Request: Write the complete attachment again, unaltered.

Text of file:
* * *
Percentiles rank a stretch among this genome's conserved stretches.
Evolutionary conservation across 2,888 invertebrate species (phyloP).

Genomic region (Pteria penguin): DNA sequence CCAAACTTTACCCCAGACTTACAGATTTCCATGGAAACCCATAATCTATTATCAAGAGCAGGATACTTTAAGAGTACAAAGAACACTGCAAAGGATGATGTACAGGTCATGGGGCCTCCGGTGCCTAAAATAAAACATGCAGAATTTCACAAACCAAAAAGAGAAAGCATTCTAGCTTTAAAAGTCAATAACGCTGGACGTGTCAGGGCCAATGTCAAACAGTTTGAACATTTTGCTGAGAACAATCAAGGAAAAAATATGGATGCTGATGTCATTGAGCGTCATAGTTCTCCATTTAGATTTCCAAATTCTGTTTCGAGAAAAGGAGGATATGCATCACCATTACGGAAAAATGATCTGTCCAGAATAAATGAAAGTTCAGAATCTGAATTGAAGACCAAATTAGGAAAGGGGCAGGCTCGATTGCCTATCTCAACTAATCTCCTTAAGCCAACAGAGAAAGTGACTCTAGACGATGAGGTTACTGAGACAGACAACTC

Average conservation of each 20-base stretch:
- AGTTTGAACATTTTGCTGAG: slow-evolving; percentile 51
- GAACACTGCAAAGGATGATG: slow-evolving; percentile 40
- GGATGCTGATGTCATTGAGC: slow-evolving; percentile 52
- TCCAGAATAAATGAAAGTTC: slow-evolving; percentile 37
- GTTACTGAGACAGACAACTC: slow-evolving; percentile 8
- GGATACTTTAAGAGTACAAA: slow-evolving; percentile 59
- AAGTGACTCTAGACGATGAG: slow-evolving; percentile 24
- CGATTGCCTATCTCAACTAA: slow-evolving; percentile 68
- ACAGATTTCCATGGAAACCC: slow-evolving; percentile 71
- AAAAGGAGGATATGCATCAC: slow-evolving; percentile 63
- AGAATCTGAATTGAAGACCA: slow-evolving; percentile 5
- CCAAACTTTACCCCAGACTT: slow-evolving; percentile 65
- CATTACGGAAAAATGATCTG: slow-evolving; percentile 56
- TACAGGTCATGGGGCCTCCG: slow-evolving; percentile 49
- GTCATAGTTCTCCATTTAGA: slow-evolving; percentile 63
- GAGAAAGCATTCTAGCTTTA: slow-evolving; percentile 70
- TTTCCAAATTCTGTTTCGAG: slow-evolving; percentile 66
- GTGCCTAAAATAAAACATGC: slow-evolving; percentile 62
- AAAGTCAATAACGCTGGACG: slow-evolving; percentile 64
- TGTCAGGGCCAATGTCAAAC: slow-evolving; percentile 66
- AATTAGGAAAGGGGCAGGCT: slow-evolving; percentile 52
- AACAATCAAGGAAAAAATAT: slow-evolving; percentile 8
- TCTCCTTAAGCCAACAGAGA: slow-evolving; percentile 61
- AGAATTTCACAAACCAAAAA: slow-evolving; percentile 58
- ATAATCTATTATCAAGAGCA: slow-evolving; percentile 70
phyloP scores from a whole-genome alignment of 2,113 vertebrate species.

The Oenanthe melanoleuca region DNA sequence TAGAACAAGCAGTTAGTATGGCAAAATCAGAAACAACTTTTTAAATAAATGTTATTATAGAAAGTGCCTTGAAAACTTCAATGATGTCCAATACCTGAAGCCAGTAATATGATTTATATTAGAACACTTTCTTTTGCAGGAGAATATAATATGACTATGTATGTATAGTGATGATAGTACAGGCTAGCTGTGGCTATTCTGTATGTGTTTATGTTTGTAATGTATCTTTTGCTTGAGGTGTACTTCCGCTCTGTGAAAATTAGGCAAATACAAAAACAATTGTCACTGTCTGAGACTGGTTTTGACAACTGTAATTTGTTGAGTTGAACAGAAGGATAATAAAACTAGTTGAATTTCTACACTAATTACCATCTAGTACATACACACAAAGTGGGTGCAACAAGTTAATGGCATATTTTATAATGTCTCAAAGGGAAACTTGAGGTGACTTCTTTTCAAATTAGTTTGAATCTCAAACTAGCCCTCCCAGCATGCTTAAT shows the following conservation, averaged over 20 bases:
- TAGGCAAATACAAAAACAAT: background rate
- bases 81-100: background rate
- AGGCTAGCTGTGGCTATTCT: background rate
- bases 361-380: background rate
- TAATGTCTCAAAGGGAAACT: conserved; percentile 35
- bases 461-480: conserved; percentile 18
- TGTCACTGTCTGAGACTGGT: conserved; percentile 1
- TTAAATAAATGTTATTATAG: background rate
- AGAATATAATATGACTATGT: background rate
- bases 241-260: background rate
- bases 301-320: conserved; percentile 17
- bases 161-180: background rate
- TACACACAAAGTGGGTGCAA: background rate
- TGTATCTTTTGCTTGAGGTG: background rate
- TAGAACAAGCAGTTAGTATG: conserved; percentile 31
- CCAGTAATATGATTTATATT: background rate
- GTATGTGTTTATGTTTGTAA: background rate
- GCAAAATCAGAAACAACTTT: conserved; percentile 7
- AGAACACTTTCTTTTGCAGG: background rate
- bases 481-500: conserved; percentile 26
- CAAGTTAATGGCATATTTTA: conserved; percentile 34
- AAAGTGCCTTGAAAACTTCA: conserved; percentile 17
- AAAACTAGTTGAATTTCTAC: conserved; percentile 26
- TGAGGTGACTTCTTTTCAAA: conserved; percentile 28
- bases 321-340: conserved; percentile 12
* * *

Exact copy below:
Percentiles rank a stretch among this genome's conserved stretches.
Evolutionary conservation across 2,888 invertebrate species (phyloP).

Genomic region (Pteria penguin): DNA sequence CCAAACTTTACCCCAGACTTACAGATTTCCATGGAAACCCATAATCTATTATCAAGAGCAGGATACTTTAAGAGTACAAAGAACACTGCAAAGGATGATGTACAGGTCATGGGGCCTCCGGTGCCTAAAATAAAACATGCAGAATTTCACAAACCAAAAAGAGAAAGCATTCTAGCTTTAAAAGTCAATAACGCTGGACGTGTCAGGGCCAATGTCAAACAGTTTGAACATTTTGCTGAGAACAATCAAGGAAAAAATATGGATGCTGATGTCATTGAGCGTCATAGTTCTCCATTTAGATTTCCAAATTCTGTTTCGAGAAAAGGAGGATATGCATCACCATTACGGAAAAATGATCTGTCCAGAATAAATGAAAGTTCAGAATCTGAATTGAAGACCAAATTAGGAAAGGGGCAGGCTCGATTGCCTATCTCAACTAATCTCCTTAAGCCAACAGAGAAAGTGACTCTAGACGATGAGGTTACTGAGACAGACAACTC

Average conservation of each 20-base stretch:
- AGTTTGAACATTTTGCTGAG: slow-evolving; percentile 51
- GAACACTGCAAAGGATGATG: slow-evolving; percentile 40
- GGATGCTGATGTCATTGAGC: slow-evolving; percentile 52
- TCCAGAATAAATGAAAGTTC: slow-evolving; percentile 37
- GTTACTGAGACAGACAACTC: slow-evolving; percentile 8
- GGATACTTTAAGAGTACAAA: slow-evolving; percentile 59
- AAGTGACTCTAGACGATGAG: slow-evolving; percentile 24
- CGATTGCCTATCTCAACTAA: slow-evolving; percentile 68
- ACAGATTTCCATGGAAACCC: slow-evolving; percentile 71
- AAAAGGAGGATATGCATCAC: slow-evolving; percentile 63
- AGAATCTGAATTGAAGACCA: slow-evolving; percentile 5
- CCAAACTTTACCCCAGACTT: slow-evolving; percentile 65
- CATTACGGAAAAATGATCTG: slow-evolving; percentile 56
- TACAGGTCATGGGGCCTCCG: slow-evolving; percentile 49
- GTCATAGTTCTCCATTTAGA: slow-evolving; percentile 63
- GAGAAAGCATTCTAGCTTTA: slow-evolving; percentile 70
- TTTCCAAATTCTGTTTCGAG: slow-evolving; percentile 66
- GTGCCTAAAATAAAACATGC: slow-evolving; percentile 62
- AAAGTCAATAACGCTGGACG: slow-evolving; percentile 64
- TGTCAGGGCCAATGTCAAAC: slow-evolving; percentile 66
- AATTAGGAAAGGGGCAGGCT: slow-evolving; percentile 52
- AACAATCAAGGAAAAAATAT: slow-evolving; percentile 8
- TCTCCTTAAGCCAACAGAGA: slow-evolving; percentile 61
- AGAATTTCACAAACCAAAAA: slow-evolving; percentile 58
- ATAATCTATTATCAAGAGCA: slow-evolving; percentile 70
phyloP scores from a whole-genome alignment of 2,113 vertebrate species.

The Oenanthe melanoleuca region DNA sequence TAGAACAAGCAGTTAGTATGGCAAAATCAGAAACAACTTTTTAAATAAATGTTATTATAGAAAGTGCCTTGAAAACTTCAATGATGTCCAATACCTGAAGCCAGTAATATGATTTATATTAGAACACTTTCTTTTGCAGGAGAATATAATATGACTATGTATGTATAGTGATGATAGTACAGGCTAGCTGTGGCTATTCTGTATGTGTTTATGTTTGTAATGTATCTTTTGCTTGAGGTGTACTTCCGCTCTGTGAAAATTAGGCAAATACAAAAACAATTGTCACTGTCTGAGACTGGTTTTGACAACTGTAATTTGTTGAGTTGAACAGAAGGATAATAAAACTAGTTGAATTTCTACACTAATTACCATCTAGTACATACACACAAAGTGGGTGCAACAAGTTAATGGCATATTTTATAATGTCTCAAAGGGAAACTTGAGGTGACTTCTTTTCAAATTAGTTTGAATCTCAAACTAGCCCTCCCAGCATGCTTAAT shows the following conservation, averaged over 20 bases:
- TAGGCAAATACAAAAACAAT: background rate
- bases 81-100: background rate
- AGGCTAGCTGTGGCTATTCT: background rate
- bases 361-380: background rate
- TAATGTCTCAAAGGGAAACT: conserved; percentile 35
- bases 461-480: conserved; percentile 18
- TGTCACTGTCTGAGACTGGT: conserved; percentile 1
- TTAAATAAATGTTATTATAG: background rate
- AGAATATAATATGACTATGT: background rate
- bases 241-260: background rate
- bases 301-320: conserved; percentile 17
- bases 161-180: background rate
- TACACACAAAGTGGGTGCAA: background rate
- TGTATCTTTTGCTTGAGGTG: background rate
- TAGAACAAGCAGTTAGTATG: conserved; percentile 31
- CCAGTAATATGATTTATATT: background rate
- GTATGTGTTTATGTTTGTAA: background rate
- GCAAAATCAGAAACAACTTT: conserved; percentile 7
- AGAACACTTTCTTTTGCAGG: background rate
- bases 481-500: conserved; percentile 26
- CAAGTTAATGGCATATTTTA: conserved; percentile 34
- AAAGTGCCTTGAAAACTTCA: conserved; percentile 17
- AAAACTAGTTGAATTTCTAC: conserved; percentile 26
- TGAGGTGACTTCTTTTCAAA: conserved; percentile 28
- bases 321-340: conserved; percentile 12